2012 Physician Fee Schedule Final Rule Released by CMS


On November 1, 2011, the Centers for Medicare and Medicaid Services (“CMS”) released the 2012 Physician Fee Schedule Final Rule with comment period (“Final Rule”).  Effective January 1, 2012, the Final Rule addresses several key components of physician reimbursement through Medicare including, to name a few, the new practice expense relative value units, changes to the adjustment of geographic practice cost indices, updates to the electronic health records incentive program, expanding the list of eligible services for telehealth services coverage, and reducing physician payments at physician wholly owned or hospital operated practices for hospital admissions occurring within 3 days of a physician service.

Importantly, the Final Rule also indicates that CMS anticipates a 27.4% cut in physician reimbursement payment rates for 2012, though in the past the CMS anticipated reductions have been ameliorated through legislation. 

Read the entire final rule here.  

2012 Hospital Outpatient Prospective Payment System Final Rule Released by CMS


On November 1, 2011, the Centers for Medicare and Medicaid Services (“CMS”) released the 2012 Hospital Outpatient Prospective Payment System Final Rule with comment period (“Final Rule”).  The Final Rule, effective January 1, 2012, addresses the 2012 hospital outpatient prospective payment system including payment policies, the process for physician-owned hospitals seeking an exemption on the prohibition on expansion, and changes to patient notification requirements.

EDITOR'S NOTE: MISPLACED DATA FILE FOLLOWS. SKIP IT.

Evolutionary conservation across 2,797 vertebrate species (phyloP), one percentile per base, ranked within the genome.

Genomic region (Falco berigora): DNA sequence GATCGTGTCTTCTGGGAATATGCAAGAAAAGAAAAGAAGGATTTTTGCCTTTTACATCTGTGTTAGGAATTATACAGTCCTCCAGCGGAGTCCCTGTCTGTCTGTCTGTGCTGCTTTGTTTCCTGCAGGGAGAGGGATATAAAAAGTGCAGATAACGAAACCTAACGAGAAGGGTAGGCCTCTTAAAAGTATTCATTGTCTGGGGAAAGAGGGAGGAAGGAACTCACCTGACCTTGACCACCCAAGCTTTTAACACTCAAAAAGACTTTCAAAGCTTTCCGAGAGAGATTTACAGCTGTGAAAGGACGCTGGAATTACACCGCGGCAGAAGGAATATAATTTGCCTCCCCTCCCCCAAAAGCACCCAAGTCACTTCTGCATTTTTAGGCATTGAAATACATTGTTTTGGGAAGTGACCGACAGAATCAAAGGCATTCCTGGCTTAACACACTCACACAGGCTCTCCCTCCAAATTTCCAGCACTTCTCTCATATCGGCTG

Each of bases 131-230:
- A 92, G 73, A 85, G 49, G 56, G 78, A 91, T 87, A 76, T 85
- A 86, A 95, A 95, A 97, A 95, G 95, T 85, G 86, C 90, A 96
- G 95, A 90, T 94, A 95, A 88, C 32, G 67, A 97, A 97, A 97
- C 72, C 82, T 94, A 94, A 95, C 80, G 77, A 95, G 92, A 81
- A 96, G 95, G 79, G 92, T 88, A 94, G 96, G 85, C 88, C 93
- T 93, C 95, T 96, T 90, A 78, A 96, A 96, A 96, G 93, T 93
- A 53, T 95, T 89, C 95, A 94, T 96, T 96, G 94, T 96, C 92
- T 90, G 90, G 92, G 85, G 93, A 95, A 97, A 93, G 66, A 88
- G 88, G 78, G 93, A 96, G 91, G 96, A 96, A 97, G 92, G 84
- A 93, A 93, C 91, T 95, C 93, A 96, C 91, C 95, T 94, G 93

The Final Rule establishes two new processes.  First, the Final Rules establishes an independent technical review process for assignment of supervision levels to hospital outpatient therapeutic services.  The independent technical review process will be spearheaded by the existing ambulatory payment classification groups (APC Panel), which has been expanded to include critical access and small rural hospitals.  It will be designed to assign supervision levels other than direct supervision to hospital outpatient therapeutic services.   Second, the Final Rule establishes the process for physician owned hospitals seeking an exemption to the prohibition on expansion, which was created through the Affordable Care Act.  The final exemption process establishes that eligibility for an exemption will be based on the most recent year of data available, as well as the applicant’s satisfaction of additional requirements including, for example inpatient admissions and bed capacity.

Finally, the Final Rule modifies the notification requirements that are currently required if a doctor of medicine or osteopathy is not on site 24 hours a day/7 days a week, by reducing the categories of outpatients who must receive this notification to outpatients receiving observation services, surgery, or services involving anesthesia.  Likewise, hospitals must conspicuously post the patient notice if they have dedicated emergency departments at which a doctor of medicine or osteopathy is not present 24 hours a day/7 days a week.

Read the entire final rule here

 
 
 
 
 

Duane Morris Health Law

Reporting legal developments in the healthcare industry and the latest on the implementation of
the Healthcare Reform Act impacting providers, employers and physicians.